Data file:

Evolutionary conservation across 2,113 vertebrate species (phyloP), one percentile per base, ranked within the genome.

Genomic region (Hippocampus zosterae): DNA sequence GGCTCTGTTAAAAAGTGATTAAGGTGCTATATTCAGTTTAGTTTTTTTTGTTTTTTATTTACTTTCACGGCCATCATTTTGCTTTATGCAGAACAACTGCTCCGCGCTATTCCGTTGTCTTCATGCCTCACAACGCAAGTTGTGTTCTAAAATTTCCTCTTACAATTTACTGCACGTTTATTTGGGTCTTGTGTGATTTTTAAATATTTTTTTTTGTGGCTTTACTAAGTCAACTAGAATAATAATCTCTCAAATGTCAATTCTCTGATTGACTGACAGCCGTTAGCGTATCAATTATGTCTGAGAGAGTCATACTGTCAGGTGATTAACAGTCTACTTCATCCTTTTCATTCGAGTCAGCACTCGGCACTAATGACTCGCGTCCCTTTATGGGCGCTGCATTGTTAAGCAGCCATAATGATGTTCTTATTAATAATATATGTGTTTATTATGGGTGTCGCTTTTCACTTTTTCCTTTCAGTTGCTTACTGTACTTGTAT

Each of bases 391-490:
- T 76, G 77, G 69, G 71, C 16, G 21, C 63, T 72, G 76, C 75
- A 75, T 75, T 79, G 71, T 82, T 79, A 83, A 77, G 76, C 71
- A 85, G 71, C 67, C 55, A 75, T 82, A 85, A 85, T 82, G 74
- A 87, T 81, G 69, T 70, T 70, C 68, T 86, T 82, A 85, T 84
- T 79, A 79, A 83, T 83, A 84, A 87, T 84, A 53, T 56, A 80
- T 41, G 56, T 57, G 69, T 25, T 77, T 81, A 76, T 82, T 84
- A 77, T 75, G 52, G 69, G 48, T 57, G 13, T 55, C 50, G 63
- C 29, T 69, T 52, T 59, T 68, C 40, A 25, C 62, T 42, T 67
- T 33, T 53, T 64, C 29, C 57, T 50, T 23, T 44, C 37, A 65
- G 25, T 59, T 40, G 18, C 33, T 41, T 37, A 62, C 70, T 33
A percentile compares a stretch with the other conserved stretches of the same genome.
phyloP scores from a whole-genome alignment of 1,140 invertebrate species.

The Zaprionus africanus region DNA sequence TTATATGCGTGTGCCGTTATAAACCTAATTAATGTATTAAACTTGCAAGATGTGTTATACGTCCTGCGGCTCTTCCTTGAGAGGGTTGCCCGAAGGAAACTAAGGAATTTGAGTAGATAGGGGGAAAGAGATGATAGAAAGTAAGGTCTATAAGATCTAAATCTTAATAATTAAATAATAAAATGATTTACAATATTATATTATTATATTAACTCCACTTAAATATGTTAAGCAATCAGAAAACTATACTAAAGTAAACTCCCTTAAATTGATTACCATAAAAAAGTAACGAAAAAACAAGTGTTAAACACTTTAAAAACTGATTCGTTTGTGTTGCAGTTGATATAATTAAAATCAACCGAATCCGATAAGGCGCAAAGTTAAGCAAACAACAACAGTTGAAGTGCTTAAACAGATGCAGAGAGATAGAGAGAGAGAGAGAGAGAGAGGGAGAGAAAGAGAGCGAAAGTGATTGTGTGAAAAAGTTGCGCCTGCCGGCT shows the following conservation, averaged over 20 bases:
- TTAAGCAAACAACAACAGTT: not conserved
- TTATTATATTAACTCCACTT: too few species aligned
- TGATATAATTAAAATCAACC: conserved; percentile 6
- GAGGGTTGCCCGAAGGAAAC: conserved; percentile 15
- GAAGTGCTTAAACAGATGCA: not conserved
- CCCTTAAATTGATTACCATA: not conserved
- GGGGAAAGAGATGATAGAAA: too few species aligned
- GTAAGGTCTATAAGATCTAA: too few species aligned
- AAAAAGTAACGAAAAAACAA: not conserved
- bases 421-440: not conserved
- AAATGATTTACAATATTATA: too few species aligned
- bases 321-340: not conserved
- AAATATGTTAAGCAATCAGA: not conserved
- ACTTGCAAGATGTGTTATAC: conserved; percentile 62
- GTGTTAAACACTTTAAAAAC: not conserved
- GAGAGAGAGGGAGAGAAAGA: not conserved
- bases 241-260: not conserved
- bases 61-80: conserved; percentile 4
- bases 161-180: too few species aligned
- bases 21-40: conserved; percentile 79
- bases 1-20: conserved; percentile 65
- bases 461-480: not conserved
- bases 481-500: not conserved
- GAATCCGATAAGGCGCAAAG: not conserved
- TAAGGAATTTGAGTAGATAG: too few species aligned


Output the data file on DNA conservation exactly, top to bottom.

Evolutionary conservation across 2,113 vertebrate species (phyloP), one percentile per base, ranked within the genome.

Genomic region (Hippocampus zosterae): DNA sequence GGCTCTGTTAAAAAGTGATTAAGGTGCTATATTCAGTTTAGTTTTTTTTGTTTTTTATTTACTTTCACGGCCATCATTTTGCTTTATGCAGAACAACTGCTCCGCGCTATTCCGTTGTCTTCATGCCTCACAACGCAAGTTGTGTTCTAAAATTTCCTCTTACAATTTACTGCACGTTTATTTGGGTCTTGTGTGATTTTTAAATATTTTTTTTTGTGGCTTTACTAAGTCAACTAGAATAATAATCTCTCAAATGTCAATTCTCTGATTGACTGACAGCCGTTAGCGTATCAATTATGTCTGAGAGAGTCATACTGTCAGGTGATTAACAGTCTACTTCATCCTTTTCATTCGAGTCAGCACTCGGCACTAATGACTCGCGTCCCTTTATGGGCGCTGCATTGTTAAGCAGCCATAATGATGTTCTTATTAATAATATATGTGTTTATTATGGGTGTCGCTTTTCACTTTTTCCTTTCAGTTGCTTACTGTACTTGTAT

Each of bases 391-490:
- T 76, G 77, G 69, G 71, C 16, G 21, C 63, T 72, G 76, C 75
- A 75, T 75, T 79, G 71, T 82, T 79, A 83, A 77, G 76, C 71
- A 85, G 71, C 67, C 55, A 75, T 82, A 85, A 85, T 82, G 74
- A 87, T 81, G 69, T 70, T 70, C 68, T 86, T 82, A 85, T 84
- T 79, A 79, A 83, T 83, A 84, A 87, T 84, A 53, T 56, A 80
- T 41, G 56, T 57, G 69, T 25, T 77, T 81, A 76, T 82, T 84
- A 77, T 75, G 52, G 69, G 48, T 57, G 13, T 55, C 50, G 63
- C 29, T 69, T 52, T 59, T 68, C 40, A 25, C 62, T 42, T 67
- T 33, T 53, T 64, C 29, C 57, T 50, T 23, T 44, C 37, A 65
- G 25, T 59, T 40, G 18, C 33, T 41, T 37, A 62, C 70, T 33
A percentile compares a stretch with the other conserved stretches of the same genome.
phyloP scores from a whole-genome alignment of 1,140 invertebrate species.

The Zaprionus africanus region DNA sequence TTATATGCGTGTGCCGTTATAAACCTAATTAATGTATTAAACTTGCAAGATGTGTTATACGTCCTGCGGCTCTTCCTTGAGAGGGTTGCCCGAAGGAAACTAAGGAATTTGAGTAGATAGGGGGAAAGAGATGATAGAAAGTAAGGTCTATAAGATCTAAATCTTAATAATTAAATAATAAAATGATTTACAATATTATATTATTATATTAACTCCACTTAAATATGTTAAGCAATCAGAAAACTATACTAAAGTAAACTCCCTTAAATTGATTACCATAAAAAAGTAACGAAAAAACAAGTGTTAAACACTTTAAAAACTGATTCGTTTGTGTTGCAGTTGATATAATTAAAATCAACCGAATCCGATAAGGCGCAAAGTTAAGCAAACAACAACAGTTGAAGTGCTTAAACAGATGCAGAGAGATAGAGAGAGAGAGAGAGAGAGAGGGAGAGAAAGAGAGCGAAAGTGATTGTGTGAAAAAGTTGCGCCTGCCGGCT shows the following conservation, averaged over 20 bases:
- TTAAGCAAACAACAACAGTT: not conserved
- TTATTATATTAACTCCACTT: too few species aligned
- TGATATAATTAAAATCAACC: conserved; percentile 6
- GAGGGTTGCCCGAAGGAAAC: conserved; percentile 15
- GAAGTGCTTAAACAGATGCA: not conserved
- CCCTTAAATTGATTACCATA: not conserved
- GGGGAAAGAGATGATAGAAA: too few species aligned
- GTAAGGTCTATAAGATCTAA: too few species aligned
- AAAAAGTAACGAAAAAACAA: not conserved
- bases 421-440: not conserved
- AAATGATTTACAATATTATA: too few species aligned
- bases 321-340: not conserved
- AAATATGTTAAGCAATCAGA: not conserved
- ACTTGCAAGATGTGTTATAC: conserved; percentile 62
- GTGTTAAACACTTTAAAAAC: not conserved
- GAGAGAGAGGGAGAGAAAGA: not conserved
- bases 241-260: not conserved
- bases 61-80: conserved; percentile 4
- bases 161-180: too few species aligned
- bases 21-40: conserved; percentile 79
- bases 1-20: conserved; percentile 65
- bases 461-480: not conserved
- bases 481-500: not conserved
- GAATCCGATAAGGCGCAAAG: not conserved
- TAAGGAATTTGAGTAGATAG: too few species aligned